Let’s Get Real
Of all the major categories that influence a workable philosophy of dress, context seems the most sweeping and fickle. Culture, geography, lifestyle, social and business settings, economics, personal skills, consumer availability, and life events all play a part in what I call “context.” Essentially, context consists of your social and physical environment + your resources. Context can support or hinder your ability to achieve the personal style you prefer. The challenges can be daunting but they can also open up new possibilities.
Let me illustrate one example of “context.”
Some years ago a good friend convinced me to visit his mountain farm in Central America. “You won’t need much,” he said. “Just a couple pairs of shorts and t-shirts. It doesn’t get very cold.” He also warned me not to wear jewelry, as it might incite envy among the poor who lived in the surrounding mountains. I felt very, very plain, and I wasn’t that crazy about the shorts I bought—but they were cheap. (By the way, he forgot to tell me how chilly it could get at night and I shivered!)
I had left the land of running water and flushing toilets and entered a land of cisterns and outhouses. Many roads there are no more than a jumble of rocks resembling dry creek beds, and there is always the risk of a vehicle breaking down on them. I bought a pair of chanclones, as the country folk call them (sandalias, they are called in town) to fit in with the local women. In the English-speaking world, these are called flip-flops, zorries, or thongs. One can hardly dress to impress in such places because the context of culture and economics runs against it.
Many months after returning from Central America, I was sitting in my orthodontist’s waiting room when I saw a television show about a woman in California who bought a huge house for the purpose of expanding her closet to store hundreds of pairs of shoes. I sat gape-mouthed after being in the mountains of Central America where closets scarcely exist. I can’t shake this feeling that people accumulate more than they need because they have no real purpose. Personally, I couldn’t bear being owned by that many things. But what do I know? Whether the context of our lives brings us scarcity or plenty, we maximize our lives by either becoming inventive with fewer clothing choices or by limiting ourselves to the amount and kinds of clothes that it takes to achieve whatever we are called to do in this world. Both of these solutions put the emphasis where it belongs: on our personality and on our purpose in life.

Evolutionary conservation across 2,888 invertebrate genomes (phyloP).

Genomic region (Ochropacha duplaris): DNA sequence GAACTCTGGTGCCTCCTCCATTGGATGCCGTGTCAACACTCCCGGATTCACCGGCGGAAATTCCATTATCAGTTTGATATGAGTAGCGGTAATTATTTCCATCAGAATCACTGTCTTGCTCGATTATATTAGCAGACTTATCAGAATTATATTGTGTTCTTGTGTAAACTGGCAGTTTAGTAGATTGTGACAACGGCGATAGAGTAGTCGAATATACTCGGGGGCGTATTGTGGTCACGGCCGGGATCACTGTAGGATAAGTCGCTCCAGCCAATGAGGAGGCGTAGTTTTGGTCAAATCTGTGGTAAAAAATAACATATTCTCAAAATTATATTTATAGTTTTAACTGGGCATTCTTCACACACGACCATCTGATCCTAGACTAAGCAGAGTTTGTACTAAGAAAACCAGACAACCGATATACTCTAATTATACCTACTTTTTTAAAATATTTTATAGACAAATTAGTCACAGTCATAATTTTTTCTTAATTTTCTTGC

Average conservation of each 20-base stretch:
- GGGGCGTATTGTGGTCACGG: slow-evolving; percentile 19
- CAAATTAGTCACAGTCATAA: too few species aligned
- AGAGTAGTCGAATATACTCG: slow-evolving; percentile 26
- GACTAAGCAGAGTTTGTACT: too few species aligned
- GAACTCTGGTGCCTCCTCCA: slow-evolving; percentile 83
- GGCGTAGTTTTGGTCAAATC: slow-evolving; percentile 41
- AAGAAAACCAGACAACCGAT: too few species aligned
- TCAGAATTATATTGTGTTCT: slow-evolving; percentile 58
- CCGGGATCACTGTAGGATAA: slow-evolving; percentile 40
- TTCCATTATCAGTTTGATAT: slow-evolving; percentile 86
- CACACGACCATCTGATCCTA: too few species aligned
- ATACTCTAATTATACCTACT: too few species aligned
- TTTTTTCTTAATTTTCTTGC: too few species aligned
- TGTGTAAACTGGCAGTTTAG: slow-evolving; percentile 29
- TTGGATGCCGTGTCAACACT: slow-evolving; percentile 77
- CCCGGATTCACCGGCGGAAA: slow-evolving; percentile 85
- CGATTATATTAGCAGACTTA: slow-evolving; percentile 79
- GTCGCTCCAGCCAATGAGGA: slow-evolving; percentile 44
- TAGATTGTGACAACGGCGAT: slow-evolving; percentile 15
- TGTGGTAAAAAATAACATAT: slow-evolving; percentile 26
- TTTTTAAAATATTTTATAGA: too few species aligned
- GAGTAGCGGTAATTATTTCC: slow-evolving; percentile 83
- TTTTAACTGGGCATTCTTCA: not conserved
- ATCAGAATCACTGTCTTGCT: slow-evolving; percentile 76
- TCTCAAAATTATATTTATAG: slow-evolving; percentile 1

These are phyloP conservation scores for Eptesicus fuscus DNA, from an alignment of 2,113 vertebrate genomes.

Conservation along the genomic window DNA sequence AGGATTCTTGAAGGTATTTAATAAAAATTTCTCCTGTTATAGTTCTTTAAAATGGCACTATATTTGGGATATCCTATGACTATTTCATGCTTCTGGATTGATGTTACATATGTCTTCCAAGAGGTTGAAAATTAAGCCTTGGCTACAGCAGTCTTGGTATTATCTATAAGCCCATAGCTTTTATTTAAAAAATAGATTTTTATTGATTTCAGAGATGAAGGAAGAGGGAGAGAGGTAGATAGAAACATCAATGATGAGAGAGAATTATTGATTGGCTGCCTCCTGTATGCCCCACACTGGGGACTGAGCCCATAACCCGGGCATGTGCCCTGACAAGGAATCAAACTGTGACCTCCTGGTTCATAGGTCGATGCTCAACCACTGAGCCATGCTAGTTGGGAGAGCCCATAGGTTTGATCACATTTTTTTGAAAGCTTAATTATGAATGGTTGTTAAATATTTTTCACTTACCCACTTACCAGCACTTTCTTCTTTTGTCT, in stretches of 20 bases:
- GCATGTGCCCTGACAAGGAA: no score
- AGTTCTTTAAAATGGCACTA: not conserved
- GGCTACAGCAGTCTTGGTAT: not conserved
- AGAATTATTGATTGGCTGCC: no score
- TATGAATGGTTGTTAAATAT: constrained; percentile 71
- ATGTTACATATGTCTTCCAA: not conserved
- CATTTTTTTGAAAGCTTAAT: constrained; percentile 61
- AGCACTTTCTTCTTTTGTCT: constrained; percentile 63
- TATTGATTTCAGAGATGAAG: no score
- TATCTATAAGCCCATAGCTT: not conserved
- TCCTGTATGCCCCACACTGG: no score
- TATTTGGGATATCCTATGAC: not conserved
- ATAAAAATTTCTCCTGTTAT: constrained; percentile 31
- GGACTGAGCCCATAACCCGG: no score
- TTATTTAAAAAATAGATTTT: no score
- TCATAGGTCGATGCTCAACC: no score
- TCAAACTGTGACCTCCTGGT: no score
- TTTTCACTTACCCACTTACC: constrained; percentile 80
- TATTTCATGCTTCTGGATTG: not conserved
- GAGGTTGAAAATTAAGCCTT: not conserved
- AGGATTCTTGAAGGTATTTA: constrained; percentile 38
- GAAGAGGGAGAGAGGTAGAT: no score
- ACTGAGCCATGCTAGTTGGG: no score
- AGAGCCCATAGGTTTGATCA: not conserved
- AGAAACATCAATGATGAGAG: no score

Here are some things that may affect your ability to choose your personal style preferences:
means of transportation
nature of job
|levels of formality
Corporate/business dressing for
who you want to be/roles you play
ability to self-produce
You can utilize them when they are to your advantage, but you will have to work around them or compromise where they don’t. Don’t worry–as long as you don’t compromise over 40% of your core style, you will still look good.
Example: The style era that most represents my own best style is around 1895-1915 (Art Nouveau, Jugendstil, Titanic fashion). Yet not everything common to that era would be optimal for me — like the pinned up hair and many of the hats worn by women in real life. (The next fashion phase for people like me would be in the early 1970s, the Flower Child era.)
When I moved to the north, it was darned difficult to find the lines I needed that would work in cold weather fashion. I located an acceptable compromise in 1930s fashion. It was a time of transition that still honored some flowing styles in draped necklines and unconstructed (at least not overly constructed) styles, yet was practical enough for jumping in and out of vehicles like cars and trolleys. Think “Indiana Jones” clothing where the shirts are not too tightly constructed, and the sleeves are rolled up.
- If your life context is in opposition to your best style, you can check out various fashion eras and see what might be incorporated into the clothing that works for your geographical, professional, or social environment.